But if lawmakers don’t step in directly, Joel Bines, global co-leader of the retail practice at AlixPartners, said, “There’s going to be an acceleration of consolidation across every segment of the retail economy.”
He put the types of deals into three categories — those that would consolidate sectors, diversify companies or make them more vertically integrated as firms stake out bigger claims in the supply chain.
“Yes, there will be the kind of merger announcement that surprises the industry the way the LVMH-Tiffany announcement did,” Bines said. “I don’t know where, I don’t know what. It’s safe to assume that there will be at least one of those, if not more.”
The timing of any dealmaking rush is still in flux, but with parts of the country starting to tentatively reopen, dreams of the future could start to become reality in the months ahead or whenever the landscape settles and the survivors consider their options.
“We’re still in a period of companies assessing what this all means,” said David Shiffman, co-head of consumer retail at PJ Solomon. “Each company right now is looking out for their own needs, thinking about how to maximize their cash holdings.”
But for the strongest, the future also beckons.
“For those who successfully navigate through this, the prize will be enormous,” Shiffman said. “There will be incredible opportunities.”
While he said the COVID-19 crisis and shutdown would not necessarily be a “reordering of the universe” in retail, it would be “the ultimate catalyst that will separate the haves from the have-nots. Those who were dominant to begin with will become increasingly even more so.”
It will also be a time when the c-suite can shine.
“This is going to force leaders to be more strategic than ever before, to make real decisions on things where they’re just using their best judgments,” he said. “This is where your best leaders emerge.”
In business strategy terms, the coronavirus is seen as supercharging most of the trends that were already pushing the market forward, from the drive to become more e-commerce savvy to the need to be bigger.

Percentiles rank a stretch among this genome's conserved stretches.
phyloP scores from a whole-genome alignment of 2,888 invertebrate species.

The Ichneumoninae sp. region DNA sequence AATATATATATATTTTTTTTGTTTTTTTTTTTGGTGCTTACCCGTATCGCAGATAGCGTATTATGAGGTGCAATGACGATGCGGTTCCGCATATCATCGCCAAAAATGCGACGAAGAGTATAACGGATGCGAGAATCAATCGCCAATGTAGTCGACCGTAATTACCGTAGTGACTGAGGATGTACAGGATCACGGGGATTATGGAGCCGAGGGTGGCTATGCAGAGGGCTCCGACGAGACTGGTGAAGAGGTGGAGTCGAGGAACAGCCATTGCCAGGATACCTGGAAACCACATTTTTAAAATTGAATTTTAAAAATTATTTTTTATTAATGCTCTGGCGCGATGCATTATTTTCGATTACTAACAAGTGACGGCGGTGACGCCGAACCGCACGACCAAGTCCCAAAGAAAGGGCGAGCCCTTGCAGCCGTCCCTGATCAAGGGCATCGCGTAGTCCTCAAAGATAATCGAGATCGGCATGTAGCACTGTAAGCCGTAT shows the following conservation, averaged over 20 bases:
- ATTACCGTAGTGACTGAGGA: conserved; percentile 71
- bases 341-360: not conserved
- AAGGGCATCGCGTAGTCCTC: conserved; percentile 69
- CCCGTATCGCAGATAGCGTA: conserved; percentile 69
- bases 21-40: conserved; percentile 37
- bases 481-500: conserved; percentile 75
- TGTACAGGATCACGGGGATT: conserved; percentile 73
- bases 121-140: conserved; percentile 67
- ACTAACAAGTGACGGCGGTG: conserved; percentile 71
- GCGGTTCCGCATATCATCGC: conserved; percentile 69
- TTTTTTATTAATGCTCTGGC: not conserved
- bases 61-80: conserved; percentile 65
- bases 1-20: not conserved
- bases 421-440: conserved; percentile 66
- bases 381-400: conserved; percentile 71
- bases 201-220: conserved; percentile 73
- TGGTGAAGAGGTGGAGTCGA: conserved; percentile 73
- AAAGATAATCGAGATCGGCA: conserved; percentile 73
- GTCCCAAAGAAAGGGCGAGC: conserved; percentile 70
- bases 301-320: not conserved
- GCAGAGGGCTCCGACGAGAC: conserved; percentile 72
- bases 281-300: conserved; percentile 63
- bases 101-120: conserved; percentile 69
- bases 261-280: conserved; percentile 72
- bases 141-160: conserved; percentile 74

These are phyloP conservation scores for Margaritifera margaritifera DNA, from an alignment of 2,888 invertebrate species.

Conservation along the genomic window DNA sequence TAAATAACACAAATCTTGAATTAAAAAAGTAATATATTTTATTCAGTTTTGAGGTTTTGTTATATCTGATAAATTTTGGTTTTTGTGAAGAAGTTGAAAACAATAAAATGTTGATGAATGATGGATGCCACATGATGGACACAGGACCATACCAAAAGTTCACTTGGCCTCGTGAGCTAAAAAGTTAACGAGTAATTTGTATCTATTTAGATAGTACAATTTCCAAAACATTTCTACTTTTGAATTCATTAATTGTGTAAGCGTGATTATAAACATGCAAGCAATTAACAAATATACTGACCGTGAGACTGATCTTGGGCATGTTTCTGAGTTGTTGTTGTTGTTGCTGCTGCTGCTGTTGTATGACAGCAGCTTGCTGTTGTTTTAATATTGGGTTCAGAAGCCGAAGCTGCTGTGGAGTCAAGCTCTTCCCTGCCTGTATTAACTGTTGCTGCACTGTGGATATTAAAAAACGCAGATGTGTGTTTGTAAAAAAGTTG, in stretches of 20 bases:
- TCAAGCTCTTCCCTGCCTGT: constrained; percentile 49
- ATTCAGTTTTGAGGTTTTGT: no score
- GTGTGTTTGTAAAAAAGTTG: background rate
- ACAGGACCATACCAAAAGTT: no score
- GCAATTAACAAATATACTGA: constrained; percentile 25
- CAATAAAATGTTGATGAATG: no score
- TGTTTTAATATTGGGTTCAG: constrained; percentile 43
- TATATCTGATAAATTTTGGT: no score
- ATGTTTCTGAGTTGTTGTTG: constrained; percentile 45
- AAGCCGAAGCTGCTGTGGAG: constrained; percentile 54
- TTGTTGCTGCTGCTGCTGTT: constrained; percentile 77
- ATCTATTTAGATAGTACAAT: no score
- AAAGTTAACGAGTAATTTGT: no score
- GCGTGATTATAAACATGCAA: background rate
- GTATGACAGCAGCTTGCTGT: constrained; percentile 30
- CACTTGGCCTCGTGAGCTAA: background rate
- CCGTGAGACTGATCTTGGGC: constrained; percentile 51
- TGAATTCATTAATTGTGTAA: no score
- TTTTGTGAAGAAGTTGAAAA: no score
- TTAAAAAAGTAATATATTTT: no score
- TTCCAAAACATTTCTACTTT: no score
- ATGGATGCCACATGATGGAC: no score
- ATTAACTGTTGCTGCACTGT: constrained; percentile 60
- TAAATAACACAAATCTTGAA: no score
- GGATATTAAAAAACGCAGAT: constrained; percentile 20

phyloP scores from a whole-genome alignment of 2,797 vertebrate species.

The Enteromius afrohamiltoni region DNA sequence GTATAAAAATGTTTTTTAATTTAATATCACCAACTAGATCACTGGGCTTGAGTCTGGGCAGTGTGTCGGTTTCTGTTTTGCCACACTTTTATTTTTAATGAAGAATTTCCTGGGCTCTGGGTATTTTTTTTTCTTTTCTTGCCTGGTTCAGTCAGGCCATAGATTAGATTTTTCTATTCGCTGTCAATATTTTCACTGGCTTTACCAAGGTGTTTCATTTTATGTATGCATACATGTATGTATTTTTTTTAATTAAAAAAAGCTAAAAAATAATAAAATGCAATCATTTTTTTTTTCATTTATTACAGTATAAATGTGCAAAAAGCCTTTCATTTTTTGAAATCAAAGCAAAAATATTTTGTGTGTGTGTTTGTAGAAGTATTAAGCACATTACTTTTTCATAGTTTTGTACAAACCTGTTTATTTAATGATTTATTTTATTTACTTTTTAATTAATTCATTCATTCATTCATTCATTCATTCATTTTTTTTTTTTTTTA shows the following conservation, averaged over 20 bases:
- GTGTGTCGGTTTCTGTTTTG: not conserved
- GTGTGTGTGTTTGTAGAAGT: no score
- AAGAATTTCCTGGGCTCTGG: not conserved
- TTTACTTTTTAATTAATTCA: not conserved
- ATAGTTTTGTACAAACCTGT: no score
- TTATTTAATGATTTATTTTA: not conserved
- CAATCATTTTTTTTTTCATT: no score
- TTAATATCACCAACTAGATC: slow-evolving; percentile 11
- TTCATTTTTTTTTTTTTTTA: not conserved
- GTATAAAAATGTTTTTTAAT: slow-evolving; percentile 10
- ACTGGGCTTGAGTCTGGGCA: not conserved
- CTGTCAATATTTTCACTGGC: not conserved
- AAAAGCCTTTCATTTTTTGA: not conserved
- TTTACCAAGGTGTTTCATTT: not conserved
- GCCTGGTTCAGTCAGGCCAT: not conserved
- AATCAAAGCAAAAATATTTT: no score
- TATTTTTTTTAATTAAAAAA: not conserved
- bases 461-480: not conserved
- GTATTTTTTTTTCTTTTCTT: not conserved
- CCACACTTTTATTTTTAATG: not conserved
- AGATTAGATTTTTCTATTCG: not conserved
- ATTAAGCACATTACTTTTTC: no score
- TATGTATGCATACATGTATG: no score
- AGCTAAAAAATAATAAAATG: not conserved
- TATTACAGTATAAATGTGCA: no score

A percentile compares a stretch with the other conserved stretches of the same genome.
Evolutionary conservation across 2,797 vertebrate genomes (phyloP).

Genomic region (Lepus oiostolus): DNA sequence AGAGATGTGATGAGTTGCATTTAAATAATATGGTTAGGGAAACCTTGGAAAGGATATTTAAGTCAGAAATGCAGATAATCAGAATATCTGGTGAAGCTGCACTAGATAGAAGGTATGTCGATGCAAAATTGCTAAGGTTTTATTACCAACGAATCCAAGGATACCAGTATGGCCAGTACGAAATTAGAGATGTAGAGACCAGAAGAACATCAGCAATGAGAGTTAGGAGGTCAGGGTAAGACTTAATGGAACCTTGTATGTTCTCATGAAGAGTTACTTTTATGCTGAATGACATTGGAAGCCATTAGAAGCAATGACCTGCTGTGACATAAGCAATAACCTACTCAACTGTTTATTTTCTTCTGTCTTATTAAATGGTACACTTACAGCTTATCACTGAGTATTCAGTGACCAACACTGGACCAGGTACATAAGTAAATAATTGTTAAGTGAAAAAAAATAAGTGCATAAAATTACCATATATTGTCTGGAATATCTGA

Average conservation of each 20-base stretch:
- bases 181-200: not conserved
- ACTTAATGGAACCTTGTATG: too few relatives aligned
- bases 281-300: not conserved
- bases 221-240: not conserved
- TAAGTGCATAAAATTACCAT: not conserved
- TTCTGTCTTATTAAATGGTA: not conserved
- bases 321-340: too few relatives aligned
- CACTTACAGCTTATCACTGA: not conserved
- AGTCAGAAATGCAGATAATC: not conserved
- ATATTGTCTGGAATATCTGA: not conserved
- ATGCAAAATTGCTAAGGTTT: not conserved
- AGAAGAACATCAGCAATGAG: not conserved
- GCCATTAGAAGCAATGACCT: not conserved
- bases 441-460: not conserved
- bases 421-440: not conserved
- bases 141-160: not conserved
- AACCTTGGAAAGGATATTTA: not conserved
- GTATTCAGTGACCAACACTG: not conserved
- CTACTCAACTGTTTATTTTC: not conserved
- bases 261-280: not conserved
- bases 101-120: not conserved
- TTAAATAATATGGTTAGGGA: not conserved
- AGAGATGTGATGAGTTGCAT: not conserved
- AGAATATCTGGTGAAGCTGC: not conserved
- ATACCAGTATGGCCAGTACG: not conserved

That, along with potentially bargain-basement prices, only fuels the mergers-and-acquisitions push, opening the way for deals that bring in more capabilities (à la Target Corp.’s 2017 deal to buy last-mile delivery firm Shipt) or adds bulk (like Tapestry’s acquisition of Kate Spade that same year).
But now, even the big are seen as needing to get bigger still.
Tapestry, which owns Coach, Kate Spade and Stuart Weitzman, as well as Capri, which owns Michael Kors, Versace and Jimmy Choo, have historically been consolidators in the industry, but now could also be in the crosshairs.
“Size, scale and balance sheet matter,” said investment banker Elsa Berry, managing director and founder of Vendôme Global Partners. “A crisis like this is going to be a fundamental confirmation that size matters and those that survive and are the buyers are those that have a good balance sheet, good cash position, they have the scale to weather the storm and will be strong.”
Mid-sized brands that have to, for instance, scramble for good retail spots that LVMH can easily grab with its clout might feel they need to finally make a move and sell.
“They have to understand that the world is so complicated that they can’t do it alone,” Berry said. “It’s in your face now. The consolidation is going to be huge.”
Right now, the process is just starting.
“It’s going to be more seduction, some small dance, not yet the real tango, but it’s happening,” she said.
Berry is watching to see if watch and jewelry brands seek to build their own store bases through acquisitions and if multibranded retailers start buying brands.
“What is Amazon going to do in this environment?” she said.
Amazon could do almost anything. With a market capitalization over $1 trillion and a business that is suddenly essential, it has the wherewithal to make a move. (Similarly, Walmart Inc. could also move in any number of directions, with a market cap of $350 billion and a willingness to expand digitally, having made big deals for Jet.com to strengthen its digital chops in the U.S. and Flipkart to grow online in India).
There’s been speculation that Amazon would want to get even closer to Kohl’s, which has been accepting Amazon returns. A year ago, the web giant took a warrant to buy up to 1.7 million shares of Kohl’s, or 1.1 percent of the company, at $69.68 a share.
That warrant isn’t worth anything now, with Kohl’s stock trading near $20.
But the relationship the two companies forged in better times might be just enough to build a dream that turns into reality.